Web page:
This time, the state of New York is trying to pass a bill to legalize same-sex marriages.
I may have mentioned this before, but I think they’re approaching this issue in the wrong way.
For starters, the definition of marriage isn’t as universal as social conservatives would like you to think, which raises problems beyond just same-sex marriage. For instance, if we make the one-man/one-woman marriage the legal standard, what happens to immigrants from countries where plural marriage is legal? A man with two wives and six children (all done very legally in his country of origin) immigrates to the United States (also legally): is he still married to both of his wives? There are even religious sub-cultures in the US that aren’t opposed to plural marriage: at least in private; they may publicly disavow it because of the majority opinion.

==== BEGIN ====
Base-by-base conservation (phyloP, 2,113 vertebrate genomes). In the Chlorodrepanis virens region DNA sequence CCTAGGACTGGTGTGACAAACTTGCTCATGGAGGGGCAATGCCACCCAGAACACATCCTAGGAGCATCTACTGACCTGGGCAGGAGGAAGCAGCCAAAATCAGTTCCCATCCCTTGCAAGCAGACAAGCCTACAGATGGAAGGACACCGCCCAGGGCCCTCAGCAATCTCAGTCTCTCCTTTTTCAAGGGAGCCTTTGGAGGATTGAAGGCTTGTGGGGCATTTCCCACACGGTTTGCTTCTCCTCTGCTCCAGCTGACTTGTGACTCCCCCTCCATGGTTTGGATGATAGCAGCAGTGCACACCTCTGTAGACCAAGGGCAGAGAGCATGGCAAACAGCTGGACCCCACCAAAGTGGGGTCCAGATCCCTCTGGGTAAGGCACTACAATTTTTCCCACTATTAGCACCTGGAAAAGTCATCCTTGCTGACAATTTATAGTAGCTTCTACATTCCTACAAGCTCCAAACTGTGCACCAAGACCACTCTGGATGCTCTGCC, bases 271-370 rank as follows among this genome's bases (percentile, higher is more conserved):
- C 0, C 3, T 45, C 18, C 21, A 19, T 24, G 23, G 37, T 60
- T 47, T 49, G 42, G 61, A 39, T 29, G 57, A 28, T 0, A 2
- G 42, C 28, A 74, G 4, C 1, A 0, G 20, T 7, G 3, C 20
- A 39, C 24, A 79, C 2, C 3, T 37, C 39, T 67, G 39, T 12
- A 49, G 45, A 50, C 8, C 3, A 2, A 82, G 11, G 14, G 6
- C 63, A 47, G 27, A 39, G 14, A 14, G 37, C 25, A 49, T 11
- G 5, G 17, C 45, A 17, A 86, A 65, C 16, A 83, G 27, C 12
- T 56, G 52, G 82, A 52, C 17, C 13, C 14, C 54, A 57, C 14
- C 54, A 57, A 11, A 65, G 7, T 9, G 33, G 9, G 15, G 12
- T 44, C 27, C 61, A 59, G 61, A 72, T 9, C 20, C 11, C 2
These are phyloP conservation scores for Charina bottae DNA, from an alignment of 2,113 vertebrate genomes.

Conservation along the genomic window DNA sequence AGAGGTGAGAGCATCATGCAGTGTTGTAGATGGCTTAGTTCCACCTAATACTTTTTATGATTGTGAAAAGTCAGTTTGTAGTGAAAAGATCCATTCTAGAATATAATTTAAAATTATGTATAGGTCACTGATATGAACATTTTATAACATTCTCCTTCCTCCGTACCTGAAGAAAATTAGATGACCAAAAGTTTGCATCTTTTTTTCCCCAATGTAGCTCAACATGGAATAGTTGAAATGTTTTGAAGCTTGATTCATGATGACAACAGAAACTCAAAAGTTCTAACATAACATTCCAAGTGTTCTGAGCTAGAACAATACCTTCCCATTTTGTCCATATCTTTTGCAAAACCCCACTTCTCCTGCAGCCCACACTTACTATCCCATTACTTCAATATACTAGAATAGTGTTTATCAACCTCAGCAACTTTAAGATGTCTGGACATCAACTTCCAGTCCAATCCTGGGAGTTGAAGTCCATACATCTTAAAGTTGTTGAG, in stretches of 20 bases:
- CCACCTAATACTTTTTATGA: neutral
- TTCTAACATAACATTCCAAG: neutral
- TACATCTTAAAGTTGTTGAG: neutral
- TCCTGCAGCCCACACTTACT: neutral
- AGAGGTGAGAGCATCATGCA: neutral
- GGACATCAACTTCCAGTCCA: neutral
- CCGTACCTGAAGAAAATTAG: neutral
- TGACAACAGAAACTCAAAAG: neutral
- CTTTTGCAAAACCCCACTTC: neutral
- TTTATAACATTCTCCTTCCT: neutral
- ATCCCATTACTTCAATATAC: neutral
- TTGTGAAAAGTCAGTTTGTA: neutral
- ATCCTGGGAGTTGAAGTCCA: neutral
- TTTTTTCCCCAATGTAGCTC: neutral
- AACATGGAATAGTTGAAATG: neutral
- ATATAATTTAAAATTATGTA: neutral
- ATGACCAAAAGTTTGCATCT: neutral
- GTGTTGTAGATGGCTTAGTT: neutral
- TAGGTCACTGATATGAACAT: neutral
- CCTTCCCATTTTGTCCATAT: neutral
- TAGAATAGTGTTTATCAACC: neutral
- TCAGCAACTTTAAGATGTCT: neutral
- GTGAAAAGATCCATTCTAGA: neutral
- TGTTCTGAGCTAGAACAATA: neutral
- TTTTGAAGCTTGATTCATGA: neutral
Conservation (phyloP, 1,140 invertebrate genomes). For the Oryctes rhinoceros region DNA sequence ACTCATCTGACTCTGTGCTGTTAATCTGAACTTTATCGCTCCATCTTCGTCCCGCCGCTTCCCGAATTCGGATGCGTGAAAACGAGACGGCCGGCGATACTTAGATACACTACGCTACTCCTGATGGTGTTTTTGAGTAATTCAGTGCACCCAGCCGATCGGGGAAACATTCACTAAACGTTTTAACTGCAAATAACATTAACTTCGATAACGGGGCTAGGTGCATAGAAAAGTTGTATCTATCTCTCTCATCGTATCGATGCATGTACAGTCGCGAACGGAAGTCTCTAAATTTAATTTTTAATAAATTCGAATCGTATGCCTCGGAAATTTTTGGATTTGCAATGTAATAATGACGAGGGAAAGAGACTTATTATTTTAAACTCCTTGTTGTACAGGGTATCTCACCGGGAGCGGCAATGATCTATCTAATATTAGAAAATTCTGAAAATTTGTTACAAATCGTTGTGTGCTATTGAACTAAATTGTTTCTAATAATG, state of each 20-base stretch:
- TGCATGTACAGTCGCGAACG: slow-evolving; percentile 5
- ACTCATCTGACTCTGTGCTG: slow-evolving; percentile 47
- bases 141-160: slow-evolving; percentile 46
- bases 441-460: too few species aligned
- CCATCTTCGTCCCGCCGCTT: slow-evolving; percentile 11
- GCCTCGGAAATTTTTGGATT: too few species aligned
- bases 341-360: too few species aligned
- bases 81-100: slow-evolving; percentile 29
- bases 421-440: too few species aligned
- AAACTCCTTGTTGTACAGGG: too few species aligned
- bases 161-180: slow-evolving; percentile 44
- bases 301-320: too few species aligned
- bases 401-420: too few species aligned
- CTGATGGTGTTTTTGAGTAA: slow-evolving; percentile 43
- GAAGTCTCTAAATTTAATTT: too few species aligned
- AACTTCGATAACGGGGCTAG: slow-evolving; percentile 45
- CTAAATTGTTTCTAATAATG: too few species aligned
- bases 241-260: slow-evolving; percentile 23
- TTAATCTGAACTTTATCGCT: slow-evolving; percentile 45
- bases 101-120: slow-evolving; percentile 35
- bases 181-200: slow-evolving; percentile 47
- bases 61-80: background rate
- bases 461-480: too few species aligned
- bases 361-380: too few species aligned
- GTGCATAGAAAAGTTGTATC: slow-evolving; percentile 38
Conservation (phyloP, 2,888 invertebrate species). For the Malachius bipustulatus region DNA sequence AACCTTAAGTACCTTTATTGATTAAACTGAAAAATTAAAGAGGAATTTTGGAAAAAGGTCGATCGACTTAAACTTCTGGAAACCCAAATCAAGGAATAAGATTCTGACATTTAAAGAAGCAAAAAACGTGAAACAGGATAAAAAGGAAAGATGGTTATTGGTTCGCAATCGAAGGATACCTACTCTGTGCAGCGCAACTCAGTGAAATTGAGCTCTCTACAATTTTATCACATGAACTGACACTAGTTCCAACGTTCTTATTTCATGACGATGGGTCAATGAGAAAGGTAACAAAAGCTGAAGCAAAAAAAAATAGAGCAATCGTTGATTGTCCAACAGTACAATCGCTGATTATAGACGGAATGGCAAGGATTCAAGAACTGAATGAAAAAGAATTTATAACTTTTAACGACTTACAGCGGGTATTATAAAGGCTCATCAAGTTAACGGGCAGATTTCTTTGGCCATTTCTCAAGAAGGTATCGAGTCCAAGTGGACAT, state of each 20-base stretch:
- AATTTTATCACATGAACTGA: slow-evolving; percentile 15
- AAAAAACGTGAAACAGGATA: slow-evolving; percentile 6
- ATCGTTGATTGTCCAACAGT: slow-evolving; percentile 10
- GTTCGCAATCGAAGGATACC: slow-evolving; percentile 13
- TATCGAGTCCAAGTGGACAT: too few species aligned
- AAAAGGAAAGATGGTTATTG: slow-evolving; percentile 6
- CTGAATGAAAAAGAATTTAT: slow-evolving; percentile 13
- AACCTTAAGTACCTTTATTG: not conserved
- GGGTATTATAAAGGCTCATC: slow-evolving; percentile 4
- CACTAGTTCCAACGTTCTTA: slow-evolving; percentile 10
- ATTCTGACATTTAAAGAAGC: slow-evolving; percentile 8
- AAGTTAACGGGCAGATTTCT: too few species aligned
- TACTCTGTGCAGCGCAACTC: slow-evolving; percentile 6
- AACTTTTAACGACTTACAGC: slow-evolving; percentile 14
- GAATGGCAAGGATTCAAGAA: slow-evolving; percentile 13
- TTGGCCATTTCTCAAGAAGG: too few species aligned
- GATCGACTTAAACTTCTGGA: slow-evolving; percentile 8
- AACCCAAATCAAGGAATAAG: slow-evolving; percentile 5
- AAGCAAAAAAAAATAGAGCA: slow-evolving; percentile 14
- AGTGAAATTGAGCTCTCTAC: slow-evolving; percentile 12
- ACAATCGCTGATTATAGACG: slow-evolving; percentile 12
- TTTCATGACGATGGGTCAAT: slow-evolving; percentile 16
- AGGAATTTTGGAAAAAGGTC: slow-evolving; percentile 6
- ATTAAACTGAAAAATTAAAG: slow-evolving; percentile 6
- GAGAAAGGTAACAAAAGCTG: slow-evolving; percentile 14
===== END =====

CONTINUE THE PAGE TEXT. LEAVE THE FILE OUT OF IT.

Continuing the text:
There are also issues of free speech and freedom of religion to consider. If a same-sex couple goes to a church, synagogue, temple, or other religious institution and takes the appropriate vows, there’s nothing that the government can do to stop them from calling their relationship a “marriage,” no matter how many common legal privileges it chooses to deny them. The Constitution won’t allow the government to keep the church from performing the ceremony, and it also protects their right to describe the relationship as they choose.
So I think the government should get out of the “marriage” business entirely: they really have no interest in anything but “civil unions,” and I think there are valid reasons to limit those to simple contracts between just two people: the tax code, for instance, would get even messier if a union could consist of any number of husbands and wives.
So the solution is simple. The government should stop trying to define “marriage” and just define what rights and responsibilities are attached to a “civil union” contract, without restricting who can enter such a contract beyond “two consenting adults.”